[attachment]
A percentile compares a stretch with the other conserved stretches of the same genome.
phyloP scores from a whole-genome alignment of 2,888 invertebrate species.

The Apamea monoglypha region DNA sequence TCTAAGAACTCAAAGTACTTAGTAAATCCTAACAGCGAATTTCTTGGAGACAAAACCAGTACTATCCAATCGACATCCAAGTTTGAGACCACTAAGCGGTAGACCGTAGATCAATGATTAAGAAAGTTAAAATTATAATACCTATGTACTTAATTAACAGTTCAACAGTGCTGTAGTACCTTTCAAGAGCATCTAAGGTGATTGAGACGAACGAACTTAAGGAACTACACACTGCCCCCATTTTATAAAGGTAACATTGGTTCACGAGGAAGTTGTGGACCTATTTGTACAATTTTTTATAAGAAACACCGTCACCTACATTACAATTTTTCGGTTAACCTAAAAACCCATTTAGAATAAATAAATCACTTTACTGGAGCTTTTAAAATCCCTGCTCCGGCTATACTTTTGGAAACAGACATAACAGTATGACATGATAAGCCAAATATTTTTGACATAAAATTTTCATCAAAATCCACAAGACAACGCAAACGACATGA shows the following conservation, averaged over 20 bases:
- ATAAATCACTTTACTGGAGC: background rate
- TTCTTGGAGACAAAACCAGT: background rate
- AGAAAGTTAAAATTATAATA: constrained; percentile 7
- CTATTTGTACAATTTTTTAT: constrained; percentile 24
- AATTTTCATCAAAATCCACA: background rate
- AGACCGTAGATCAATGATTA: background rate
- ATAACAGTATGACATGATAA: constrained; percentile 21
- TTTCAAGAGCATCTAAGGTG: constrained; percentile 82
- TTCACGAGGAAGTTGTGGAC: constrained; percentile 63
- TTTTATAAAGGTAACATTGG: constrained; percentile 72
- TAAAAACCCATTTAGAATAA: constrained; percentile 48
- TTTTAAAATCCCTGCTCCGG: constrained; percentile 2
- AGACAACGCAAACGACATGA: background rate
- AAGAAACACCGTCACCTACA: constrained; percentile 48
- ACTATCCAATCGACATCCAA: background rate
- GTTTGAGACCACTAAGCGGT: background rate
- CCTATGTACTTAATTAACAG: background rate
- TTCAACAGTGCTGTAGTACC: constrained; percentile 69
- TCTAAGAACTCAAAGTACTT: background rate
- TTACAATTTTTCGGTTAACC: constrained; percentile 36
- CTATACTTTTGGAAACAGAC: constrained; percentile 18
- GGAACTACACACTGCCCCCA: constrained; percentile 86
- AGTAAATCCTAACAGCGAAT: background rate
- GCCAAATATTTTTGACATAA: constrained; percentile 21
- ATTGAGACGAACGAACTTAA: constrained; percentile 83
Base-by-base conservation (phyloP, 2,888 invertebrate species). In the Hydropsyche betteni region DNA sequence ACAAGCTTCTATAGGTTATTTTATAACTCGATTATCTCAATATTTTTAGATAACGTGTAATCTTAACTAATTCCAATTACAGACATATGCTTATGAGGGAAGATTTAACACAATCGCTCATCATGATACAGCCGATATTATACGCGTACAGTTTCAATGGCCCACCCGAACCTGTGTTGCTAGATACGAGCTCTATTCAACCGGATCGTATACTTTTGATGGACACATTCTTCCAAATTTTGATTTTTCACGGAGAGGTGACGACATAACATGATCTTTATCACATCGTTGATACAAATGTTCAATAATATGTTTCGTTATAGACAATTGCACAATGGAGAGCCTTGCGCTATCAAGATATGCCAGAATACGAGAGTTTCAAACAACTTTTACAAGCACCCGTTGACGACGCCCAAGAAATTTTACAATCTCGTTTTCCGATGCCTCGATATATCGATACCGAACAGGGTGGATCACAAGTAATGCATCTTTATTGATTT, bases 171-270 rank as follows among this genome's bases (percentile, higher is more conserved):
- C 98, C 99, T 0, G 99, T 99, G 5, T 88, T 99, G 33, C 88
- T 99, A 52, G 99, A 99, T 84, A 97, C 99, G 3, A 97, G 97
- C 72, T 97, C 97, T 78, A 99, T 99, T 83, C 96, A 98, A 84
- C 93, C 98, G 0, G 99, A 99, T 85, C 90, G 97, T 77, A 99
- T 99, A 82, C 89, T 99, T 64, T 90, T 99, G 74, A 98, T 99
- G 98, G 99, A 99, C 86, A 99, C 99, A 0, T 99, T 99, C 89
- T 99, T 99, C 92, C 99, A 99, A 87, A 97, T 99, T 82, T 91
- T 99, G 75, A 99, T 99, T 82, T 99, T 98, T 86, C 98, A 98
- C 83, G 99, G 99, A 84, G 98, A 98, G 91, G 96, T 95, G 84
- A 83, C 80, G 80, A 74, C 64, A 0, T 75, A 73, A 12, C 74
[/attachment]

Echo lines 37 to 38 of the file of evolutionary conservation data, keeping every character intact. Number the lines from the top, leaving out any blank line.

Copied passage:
- T 99, G 75, A 99, T 99, T 82, T 99, T 98, T 86, C 98, A 98
- C 83, G 99, G 99, A 84, G 98, A 98, G 91, G 96, T 95, G 84